Weeds: Nature’s Pharmacy
Mar 04, 2016 04:13PM
● By Jody Eisemann, LAc
Where they were once the basis of any healer’s medical remedies, weeds—otherwise known as wild plants—have become useless, unwanted invasives with no economic value since the creation of the modern suburban lawn. Millions of dollars are spent each year to poison and destroy them. However, with some investigation and a different perspective, weeds can be viewed as nature’s free gift to heal, clothe and feed us; improve our health; and even repair our damaged soils.
The Northeast’s wet winters, rainy springs and hot summers help weeds to grow abundantly. Information on the many utilitarian, medicinal and culinary uses of weeds are all over the Internet and in numerous books. Here is a small sampling of some of our most common local weeds and their uses.
In the United States, the medicinal use of weeds was once popular and commonplace. In earlier times, every child playing outside with a minor scrape, cut or bug bite knew to chew the leaf of the plantain weed into a paste and put it on the wound for instant pain relief—and, as it turns out, its inherent antiseptic properties.
But plantain has many other uses; its leaves can be used to make tea that can help reduce hay fever symptoms, or be used as a soothing wash for sunburn, windburn, rashes and wounds. Scientific studies in Germany show plantain to be beneficial for reducing pain and heat from inflammation as well as effective for treating coughs, phlegm and colds as it is especially beneficial for weak lungs.
To make plantain tea, add a small handful of fresh or dried leaves to two cups of water, bring to a gentle boil, turn off the heat, cover and steep for 10-15 minutes, then pour off and enjoy the tea. Add a little honey for lung congestion such as with bronchitis and asthma. Leaves can also be frozen or sun dried in the summer and saved in a cool and dry location for winter use.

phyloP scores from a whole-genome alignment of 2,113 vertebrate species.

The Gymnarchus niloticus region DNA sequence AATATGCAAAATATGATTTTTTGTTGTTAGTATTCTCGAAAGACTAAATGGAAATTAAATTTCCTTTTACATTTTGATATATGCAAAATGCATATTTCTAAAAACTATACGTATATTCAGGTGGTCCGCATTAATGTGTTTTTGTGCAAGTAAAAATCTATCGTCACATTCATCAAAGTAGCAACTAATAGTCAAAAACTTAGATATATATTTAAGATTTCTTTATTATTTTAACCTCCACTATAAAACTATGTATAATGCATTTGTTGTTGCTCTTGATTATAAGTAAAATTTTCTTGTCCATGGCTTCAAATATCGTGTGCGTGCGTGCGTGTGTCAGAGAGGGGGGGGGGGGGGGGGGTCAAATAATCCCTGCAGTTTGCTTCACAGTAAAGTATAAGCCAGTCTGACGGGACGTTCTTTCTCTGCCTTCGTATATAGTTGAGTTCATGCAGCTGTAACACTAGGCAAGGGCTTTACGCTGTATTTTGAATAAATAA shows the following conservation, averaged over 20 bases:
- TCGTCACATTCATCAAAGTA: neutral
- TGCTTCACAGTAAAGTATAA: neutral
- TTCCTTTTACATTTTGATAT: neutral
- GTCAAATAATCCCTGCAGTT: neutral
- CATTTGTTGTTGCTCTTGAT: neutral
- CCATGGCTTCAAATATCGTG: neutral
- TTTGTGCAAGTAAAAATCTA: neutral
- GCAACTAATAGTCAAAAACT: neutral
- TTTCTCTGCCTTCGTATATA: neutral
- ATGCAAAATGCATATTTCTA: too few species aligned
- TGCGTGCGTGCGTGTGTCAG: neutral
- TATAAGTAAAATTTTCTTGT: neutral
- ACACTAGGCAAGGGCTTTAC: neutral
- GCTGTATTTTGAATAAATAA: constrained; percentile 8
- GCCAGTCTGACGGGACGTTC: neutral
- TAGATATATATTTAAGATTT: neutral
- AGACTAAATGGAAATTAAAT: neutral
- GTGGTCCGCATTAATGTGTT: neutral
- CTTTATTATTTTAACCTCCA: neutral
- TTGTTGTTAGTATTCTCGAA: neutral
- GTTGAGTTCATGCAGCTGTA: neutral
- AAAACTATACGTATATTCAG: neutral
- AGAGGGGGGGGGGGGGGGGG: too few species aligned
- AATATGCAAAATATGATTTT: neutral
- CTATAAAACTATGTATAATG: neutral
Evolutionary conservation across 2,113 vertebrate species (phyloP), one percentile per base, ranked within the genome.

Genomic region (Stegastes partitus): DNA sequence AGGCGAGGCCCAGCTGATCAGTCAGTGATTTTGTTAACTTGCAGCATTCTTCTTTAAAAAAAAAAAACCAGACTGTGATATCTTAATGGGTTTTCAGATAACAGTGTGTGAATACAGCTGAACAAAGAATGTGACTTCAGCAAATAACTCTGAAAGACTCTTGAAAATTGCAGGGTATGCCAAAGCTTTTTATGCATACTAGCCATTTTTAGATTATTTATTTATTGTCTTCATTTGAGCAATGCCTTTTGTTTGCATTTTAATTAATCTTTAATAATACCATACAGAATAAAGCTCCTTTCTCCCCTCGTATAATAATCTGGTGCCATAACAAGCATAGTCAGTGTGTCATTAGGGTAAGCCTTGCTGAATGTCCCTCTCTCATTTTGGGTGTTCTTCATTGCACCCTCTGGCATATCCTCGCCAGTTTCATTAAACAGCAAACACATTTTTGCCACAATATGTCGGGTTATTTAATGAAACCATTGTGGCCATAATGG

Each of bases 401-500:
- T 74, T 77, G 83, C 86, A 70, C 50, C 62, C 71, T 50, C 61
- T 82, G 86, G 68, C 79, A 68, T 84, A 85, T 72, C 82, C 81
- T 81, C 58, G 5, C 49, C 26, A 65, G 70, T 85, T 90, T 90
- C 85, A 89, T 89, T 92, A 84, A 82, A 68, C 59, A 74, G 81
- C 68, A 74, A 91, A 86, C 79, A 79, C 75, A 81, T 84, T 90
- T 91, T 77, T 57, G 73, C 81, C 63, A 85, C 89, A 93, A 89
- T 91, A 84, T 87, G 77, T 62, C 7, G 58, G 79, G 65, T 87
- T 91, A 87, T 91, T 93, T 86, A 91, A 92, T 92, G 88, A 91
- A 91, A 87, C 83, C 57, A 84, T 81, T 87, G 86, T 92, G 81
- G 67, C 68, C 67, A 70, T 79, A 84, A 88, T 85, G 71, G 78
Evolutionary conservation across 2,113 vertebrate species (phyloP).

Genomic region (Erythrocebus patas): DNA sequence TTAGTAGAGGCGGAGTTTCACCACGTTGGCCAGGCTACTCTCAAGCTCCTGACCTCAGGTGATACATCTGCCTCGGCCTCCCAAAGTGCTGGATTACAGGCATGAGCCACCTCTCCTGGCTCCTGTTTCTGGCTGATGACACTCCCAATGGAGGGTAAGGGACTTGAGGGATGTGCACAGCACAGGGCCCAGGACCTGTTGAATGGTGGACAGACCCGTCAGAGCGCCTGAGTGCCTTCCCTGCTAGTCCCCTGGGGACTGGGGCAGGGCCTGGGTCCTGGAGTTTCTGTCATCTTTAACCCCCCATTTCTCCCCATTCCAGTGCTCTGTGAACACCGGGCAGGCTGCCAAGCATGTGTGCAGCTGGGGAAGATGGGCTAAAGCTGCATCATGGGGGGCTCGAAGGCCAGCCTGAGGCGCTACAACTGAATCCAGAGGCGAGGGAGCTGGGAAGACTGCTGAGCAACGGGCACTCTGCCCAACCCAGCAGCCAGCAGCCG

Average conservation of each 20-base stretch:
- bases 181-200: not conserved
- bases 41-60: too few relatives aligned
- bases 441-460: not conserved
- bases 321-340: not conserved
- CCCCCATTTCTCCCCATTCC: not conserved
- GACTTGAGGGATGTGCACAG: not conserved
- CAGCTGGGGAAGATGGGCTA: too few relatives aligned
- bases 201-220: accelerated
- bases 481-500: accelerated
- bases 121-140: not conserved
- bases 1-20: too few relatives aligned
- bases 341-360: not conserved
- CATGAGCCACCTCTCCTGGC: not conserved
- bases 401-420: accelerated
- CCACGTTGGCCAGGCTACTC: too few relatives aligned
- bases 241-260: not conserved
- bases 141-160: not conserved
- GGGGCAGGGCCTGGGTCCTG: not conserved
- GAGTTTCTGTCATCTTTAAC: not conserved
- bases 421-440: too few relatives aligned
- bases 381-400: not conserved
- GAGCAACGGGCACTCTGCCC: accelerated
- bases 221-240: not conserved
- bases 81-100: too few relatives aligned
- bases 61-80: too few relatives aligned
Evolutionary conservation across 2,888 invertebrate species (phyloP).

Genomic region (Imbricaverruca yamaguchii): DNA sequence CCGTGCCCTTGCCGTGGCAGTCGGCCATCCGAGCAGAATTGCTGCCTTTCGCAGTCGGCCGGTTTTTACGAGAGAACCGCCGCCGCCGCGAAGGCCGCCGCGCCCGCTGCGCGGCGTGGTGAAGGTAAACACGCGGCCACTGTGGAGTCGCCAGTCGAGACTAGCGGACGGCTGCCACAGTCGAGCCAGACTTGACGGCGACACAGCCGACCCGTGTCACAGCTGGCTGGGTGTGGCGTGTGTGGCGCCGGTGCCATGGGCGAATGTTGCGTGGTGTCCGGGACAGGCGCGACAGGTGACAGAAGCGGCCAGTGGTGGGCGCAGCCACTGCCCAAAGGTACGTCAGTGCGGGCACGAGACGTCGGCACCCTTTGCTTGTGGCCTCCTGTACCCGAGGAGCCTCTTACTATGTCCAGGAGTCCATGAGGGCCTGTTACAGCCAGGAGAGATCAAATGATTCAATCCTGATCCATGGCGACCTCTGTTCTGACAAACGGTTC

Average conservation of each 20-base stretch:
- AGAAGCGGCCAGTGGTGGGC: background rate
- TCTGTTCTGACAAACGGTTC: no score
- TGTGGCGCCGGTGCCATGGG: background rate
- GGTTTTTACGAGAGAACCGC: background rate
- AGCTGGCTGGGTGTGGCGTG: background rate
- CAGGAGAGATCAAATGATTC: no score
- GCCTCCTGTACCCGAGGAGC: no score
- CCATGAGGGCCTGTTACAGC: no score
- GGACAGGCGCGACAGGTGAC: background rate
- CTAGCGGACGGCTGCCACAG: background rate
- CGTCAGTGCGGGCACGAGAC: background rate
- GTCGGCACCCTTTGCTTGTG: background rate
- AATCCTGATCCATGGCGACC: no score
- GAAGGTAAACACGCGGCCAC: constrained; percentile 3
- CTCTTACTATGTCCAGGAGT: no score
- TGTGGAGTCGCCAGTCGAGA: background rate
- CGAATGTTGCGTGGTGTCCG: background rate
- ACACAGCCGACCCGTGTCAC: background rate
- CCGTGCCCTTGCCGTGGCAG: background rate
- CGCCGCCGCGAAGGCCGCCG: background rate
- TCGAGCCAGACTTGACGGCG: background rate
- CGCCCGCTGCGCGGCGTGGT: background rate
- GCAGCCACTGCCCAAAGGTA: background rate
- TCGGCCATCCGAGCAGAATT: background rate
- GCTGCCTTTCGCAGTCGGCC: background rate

The common plantain (broad leaf) and English plantain (slim leaf) are both from the same plant family as the South American plantain; the latter’s psyllium seed husks are used in Metamucil and other natural bulk-forming laxatives that soak up water in the intestines, making for easier bowel movements.
New young plantain leaves are a tasty addition to a salad and plantain oil or spray can be an excellent remedy for diaper rash.
A word of caution, people who are using any kind of insulin should know that plantain seeds can lower blood sugar and therefore should not be taken internally.
The dreaded effects of poison ivy can be mitigated by the delicate jewelweed, which is often found growing right alongside. Liquid from the jewelweed contains chemicals that neutralize the poison ivy’s components causing the skin-irritating effects.